DESCRIPTION OF THE PREFERRED EMBODIMENTS The resin systems contemplated by the present invention are those containing polymerizable, organic, unsaturated resins, which are subjected to free-radical catalysis. Usually, no polymerization catalyst at all is needed, although when the resin is not exposed to high energy radiation in one of the described two-step process, a relatively small amount of conventional polymerization catalyst may beused, for example, about one percent or less by weight of the resin.

The resin systems may include those exhibiting inhibition to cure in the presence of air, oxygen being generally considered to be responsible for inhibiting or even preventing a desired cure to a non-tacky state. Thus the term air-inhibited resin is taken to mean a resin which does not cure. as well, with respect to forming a tack-free, mar-resistant'finish, in the presence of air as the resin does when protected from air. Many resins suffer in some degree, more or less, from this shortcoming. Usually such resins contain appreciable amounts of unsaturated, carbon-to-carbon linkage, such as unsaturated, organic polymerizable materials having pendant acrylic, methacrylic, maleic, and fumaric groups; or reaction products like copolymers of isobutylene and conjugated diolefins such as isoprene, butadiene styrene, butadiene acrylonitrile, and the like. As a rule, this class of resins includes those which polymerize under conditions known in the art as free-radical catalysis. A specific example of an air-inhibited resin is the condensation-product of three moles of hydroxypropyl methacrylate and one mole of hexamethoxymethylmelamine. The resulting product can be cured in accordance with the present invention either as so condensed or as further reacted with an olefinic compound such as a vinyl monomer like styrene. The olefinic compound may serve as a solvent for the resin, or if desired, a non-reactive, fugitive solvent may be used.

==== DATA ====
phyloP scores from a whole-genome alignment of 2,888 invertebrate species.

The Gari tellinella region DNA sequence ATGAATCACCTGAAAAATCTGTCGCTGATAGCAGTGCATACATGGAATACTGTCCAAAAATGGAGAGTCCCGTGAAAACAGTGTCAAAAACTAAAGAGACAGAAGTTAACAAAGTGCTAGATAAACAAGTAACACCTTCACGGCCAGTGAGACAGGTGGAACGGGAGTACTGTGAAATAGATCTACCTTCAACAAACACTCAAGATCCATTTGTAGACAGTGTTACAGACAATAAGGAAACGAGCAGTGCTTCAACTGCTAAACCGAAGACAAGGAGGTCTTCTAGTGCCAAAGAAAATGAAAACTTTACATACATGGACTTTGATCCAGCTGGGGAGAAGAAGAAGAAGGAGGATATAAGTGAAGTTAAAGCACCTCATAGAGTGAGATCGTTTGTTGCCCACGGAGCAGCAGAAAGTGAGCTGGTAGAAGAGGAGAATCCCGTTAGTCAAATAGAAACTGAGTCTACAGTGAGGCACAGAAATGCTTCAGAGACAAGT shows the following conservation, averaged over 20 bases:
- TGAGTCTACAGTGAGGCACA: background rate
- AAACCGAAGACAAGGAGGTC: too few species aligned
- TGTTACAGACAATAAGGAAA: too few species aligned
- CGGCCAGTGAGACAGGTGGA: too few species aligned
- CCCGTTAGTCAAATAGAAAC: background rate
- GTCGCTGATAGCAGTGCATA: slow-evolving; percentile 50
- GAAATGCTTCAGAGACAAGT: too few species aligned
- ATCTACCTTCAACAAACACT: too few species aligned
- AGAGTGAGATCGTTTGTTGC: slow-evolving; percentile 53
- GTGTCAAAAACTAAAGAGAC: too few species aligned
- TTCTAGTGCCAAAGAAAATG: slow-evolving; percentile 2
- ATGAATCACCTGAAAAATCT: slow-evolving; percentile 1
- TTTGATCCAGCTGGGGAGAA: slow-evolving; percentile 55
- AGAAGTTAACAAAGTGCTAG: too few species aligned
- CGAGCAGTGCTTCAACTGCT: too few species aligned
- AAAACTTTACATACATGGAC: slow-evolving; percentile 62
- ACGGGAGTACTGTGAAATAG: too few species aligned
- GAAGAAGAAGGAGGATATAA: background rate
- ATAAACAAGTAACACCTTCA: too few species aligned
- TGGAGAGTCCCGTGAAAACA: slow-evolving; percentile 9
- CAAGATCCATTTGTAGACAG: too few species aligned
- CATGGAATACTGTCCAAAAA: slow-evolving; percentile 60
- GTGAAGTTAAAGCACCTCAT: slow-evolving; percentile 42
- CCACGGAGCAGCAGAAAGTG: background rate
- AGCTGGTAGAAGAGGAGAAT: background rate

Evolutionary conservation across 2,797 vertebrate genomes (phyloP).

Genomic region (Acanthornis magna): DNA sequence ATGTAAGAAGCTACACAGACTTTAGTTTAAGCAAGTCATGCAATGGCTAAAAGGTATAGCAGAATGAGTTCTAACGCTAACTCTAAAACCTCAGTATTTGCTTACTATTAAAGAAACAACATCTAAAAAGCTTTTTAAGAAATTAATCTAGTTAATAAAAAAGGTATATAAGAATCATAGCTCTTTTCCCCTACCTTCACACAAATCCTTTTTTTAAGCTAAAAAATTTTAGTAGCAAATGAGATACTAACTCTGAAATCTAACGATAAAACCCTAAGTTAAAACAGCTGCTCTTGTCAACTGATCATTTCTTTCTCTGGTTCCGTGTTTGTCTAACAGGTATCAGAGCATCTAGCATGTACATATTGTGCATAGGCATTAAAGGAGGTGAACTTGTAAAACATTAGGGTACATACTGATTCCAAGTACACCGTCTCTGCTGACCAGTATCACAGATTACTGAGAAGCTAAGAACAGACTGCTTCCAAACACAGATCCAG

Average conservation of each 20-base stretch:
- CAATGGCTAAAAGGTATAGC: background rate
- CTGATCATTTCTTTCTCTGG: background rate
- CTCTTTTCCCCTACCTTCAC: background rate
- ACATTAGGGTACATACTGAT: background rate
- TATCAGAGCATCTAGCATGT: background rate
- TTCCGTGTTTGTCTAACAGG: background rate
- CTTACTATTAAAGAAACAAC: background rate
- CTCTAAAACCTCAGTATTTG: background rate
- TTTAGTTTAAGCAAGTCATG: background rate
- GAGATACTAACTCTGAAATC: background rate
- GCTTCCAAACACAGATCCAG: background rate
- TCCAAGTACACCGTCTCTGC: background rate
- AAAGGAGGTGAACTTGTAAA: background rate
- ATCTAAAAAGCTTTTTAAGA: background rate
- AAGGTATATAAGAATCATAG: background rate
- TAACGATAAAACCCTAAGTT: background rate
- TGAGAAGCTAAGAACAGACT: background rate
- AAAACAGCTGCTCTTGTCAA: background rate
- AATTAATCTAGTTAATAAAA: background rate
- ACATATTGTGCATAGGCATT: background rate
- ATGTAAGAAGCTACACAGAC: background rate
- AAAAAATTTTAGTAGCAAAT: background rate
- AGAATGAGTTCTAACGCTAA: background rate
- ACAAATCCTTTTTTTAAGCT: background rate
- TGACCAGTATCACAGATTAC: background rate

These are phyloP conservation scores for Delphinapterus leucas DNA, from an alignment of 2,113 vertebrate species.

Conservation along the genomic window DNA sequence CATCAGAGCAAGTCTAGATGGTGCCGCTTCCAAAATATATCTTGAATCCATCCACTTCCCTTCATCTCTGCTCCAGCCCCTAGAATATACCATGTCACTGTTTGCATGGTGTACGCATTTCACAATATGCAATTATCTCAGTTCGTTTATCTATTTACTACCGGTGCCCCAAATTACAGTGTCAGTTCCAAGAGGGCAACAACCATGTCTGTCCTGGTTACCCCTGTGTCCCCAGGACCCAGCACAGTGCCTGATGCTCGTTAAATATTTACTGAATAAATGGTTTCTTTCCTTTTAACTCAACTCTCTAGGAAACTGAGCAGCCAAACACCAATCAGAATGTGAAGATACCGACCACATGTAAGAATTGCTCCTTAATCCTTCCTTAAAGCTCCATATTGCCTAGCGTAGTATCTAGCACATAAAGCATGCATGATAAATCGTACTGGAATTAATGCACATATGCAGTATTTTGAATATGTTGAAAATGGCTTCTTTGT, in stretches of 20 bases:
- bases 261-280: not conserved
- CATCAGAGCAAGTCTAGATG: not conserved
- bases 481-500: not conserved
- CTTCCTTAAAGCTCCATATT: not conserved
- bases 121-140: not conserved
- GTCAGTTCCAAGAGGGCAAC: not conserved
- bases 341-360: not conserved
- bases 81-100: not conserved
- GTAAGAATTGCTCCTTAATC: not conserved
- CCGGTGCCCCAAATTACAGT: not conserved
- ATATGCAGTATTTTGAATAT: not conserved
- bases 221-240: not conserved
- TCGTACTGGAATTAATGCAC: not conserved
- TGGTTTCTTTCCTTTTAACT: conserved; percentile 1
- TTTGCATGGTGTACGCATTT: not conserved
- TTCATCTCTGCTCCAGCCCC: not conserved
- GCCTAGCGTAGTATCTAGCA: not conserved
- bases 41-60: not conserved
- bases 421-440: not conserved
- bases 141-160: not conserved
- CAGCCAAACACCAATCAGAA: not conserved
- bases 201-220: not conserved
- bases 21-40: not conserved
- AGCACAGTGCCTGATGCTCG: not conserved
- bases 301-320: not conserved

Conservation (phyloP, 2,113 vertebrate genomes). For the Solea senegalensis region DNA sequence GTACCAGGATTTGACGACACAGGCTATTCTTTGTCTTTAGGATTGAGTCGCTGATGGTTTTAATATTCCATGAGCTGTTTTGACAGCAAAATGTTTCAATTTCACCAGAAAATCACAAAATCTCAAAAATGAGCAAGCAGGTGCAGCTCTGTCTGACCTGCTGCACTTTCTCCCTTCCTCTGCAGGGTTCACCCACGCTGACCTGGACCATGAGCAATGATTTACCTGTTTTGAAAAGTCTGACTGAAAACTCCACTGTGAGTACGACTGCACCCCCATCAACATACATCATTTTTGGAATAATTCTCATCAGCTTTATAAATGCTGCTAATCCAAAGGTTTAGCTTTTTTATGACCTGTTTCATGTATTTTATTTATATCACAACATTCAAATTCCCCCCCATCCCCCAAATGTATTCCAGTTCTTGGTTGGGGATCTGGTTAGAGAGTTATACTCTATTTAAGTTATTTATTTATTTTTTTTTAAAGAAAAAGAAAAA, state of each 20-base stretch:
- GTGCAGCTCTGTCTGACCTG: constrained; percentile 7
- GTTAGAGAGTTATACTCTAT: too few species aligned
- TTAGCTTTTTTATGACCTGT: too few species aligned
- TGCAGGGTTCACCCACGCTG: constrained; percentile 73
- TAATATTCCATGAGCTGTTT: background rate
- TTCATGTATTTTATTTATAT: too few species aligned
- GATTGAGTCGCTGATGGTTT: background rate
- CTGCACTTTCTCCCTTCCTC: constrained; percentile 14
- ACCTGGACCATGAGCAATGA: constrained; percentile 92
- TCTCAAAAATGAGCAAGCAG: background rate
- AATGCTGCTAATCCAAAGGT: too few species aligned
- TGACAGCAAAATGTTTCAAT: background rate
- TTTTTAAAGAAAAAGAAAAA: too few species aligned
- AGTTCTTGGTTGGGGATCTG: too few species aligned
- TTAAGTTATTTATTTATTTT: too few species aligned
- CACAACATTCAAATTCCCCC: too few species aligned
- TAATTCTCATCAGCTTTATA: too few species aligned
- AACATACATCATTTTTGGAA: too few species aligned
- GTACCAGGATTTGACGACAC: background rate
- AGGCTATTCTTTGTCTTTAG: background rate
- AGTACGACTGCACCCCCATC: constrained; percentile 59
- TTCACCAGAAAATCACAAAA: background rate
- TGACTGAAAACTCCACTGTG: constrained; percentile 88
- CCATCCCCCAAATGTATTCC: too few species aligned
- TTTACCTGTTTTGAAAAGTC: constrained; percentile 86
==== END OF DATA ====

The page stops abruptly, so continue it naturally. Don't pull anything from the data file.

However, a commonly used class of resins in the practice of the invention is unsaturated polyester resins, especially when blended with one or more reactive olefinic, unsaturated compounds, such as vinyl monomers, which serve as cross-linkers. It is the cross-linking which is difficult to realize to a maximum obtainable degree by ordinary techniques in an oxygen atmosphere.

Such polyesters are well known in the art and may, for example, be derived from reaction between glycols including ethylene, propylene, butylene, diethylene, dipropylene, trimethylene, and triethylene glycols, and triols like glycerine; and unsaturated poly-basic acids including maleic acid and maleic anhydride, fumaric acid, chloromaleic acid, itaconic acid, citraconic acid, mesaconic acid, and the like.